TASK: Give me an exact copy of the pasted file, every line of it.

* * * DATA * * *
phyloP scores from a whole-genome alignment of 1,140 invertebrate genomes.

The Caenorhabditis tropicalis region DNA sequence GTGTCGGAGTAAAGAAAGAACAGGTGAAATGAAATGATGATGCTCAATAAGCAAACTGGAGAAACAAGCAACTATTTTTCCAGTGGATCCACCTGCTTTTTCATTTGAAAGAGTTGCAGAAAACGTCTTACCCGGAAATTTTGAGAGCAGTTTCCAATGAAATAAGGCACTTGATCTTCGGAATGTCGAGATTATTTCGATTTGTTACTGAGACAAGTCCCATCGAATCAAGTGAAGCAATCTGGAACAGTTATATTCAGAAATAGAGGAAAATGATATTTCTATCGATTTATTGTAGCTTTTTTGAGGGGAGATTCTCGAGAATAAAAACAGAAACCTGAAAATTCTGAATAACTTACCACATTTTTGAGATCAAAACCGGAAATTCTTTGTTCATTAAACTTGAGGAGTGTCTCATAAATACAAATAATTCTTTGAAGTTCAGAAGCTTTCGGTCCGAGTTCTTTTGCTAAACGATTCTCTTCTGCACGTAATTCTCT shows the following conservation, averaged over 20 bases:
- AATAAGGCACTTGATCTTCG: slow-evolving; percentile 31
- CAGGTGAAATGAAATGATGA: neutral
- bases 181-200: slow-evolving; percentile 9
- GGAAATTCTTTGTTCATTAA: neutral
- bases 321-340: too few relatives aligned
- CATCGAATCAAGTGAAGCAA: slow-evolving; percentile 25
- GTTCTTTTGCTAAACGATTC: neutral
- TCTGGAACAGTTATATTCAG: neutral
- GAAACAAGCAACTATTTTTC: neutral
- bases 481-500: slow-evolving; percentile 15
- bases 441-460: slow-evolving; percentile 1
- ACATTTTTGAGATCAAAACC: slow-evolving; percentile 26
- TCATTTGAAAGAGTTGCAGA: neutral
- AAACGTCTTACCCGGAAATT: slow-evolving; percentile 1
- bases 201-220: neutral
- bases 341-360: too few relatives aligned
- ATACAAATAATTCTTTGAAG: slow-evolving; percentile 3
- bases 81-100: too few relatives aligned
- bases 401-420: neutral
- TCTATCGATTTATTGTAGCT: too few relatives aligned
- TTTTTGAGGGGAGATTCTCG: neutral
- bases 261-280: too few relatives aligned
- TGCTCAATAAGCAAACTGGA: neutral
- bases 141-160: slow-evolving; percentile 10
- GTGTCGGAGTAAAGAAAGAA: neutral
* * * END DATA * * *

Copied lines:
phyloP scores from a whole-genome alignment of 1,140 invertebrate genomes.

The Caenorhabditis tropicalis region DNA sequence GTGTCGGAGTAAAGAAAGAACAGGTGAAATGAAATGATGATGCTCAATAAGCAAACTGGAGAAACAAGCAACTATTTTTCCAGTGGATCCACCTGCTTTTTCATTTGAAAGAGTTGCAGAAAACGTCTTACCCGGAAATTTTGAGAGCAGTTTCCAATGAAATAAGGCACTTGATCTTCGGAATGTCGAGATTATTTCGATTTGTTACTGAGACAAGTCCCATCGAATCAAGTGAAGCAATCTGGAACAGTTATATTCAGAAATAGAGGAAAATGATATTTCTATCGATTTATTGTAGCTTTTTTGAGGGGAGATTCTCGAGAATAAAAACAGAAACCTGAAAATTCTGAATAACTTACCACATTTTTGAGATCAAAACCGGAAATTCTTTGTTCATTAAACTTGAGGAGTGTCTCATAAATACAAATAATTCTTTGAAGTTCAGAAGCTTTCGGTCCGAGTTCTTTTGCTAAACGATTCTCTTCTGCACGTAATTCTCT shows the following conservation, averaged over 20 bases:
- AATAAGGCACTTGATCTTCG: slow-evolving; percentile 31
- CAGGTGAAATGAAATGATGA: neutral
- bases 181-200: slow-evolving; percentile 9
- GGAAATTCTTTGTTCATTAA: neutral
- bases 321-340: too few relatives aligned
- CATCGAATCAAGTGAAGCAA: slow-evolving; percentile 25
- GTTCTTTTGCTAAACGATTC: neutral
- TCTGGAACAGTTATATTCAG: neutral
- GAAACAAGCAACTATTTTTC: neutral
- bases 481-500: slow-evolving; percentile 15
- bases 441-460: slow-evolving; percentile 1
- ACATTTTTGAGATCAAAACC: slow-evolving; percentile 26
- TCATTTGAAAGAGTTGCAGA: neutral
- AAACGTCTTACCCGGAAATT: slow-evolving; percentile 1
- bases 201-220: neutral
- bases 341-360: too few relatives aligned
- ATACAAATAATTCTTTGAAG: slow-evolving; percentile 3
- bases 81-100: too few relatives aligned
- bases 401-420: neutral
- TCTATCGATTTATTGTAGCT: too few relatives aligned
- TTTTTGAGGGGAGATTCTCG: neutral
- bases 261-280: too few relatives aligned
- TGCTCAATAAGCAAACTGGA: neutral
- bases 141-160: slow-evolving; percentile 10
- GTGTCGGAGTAAAGAAAGAA: neutral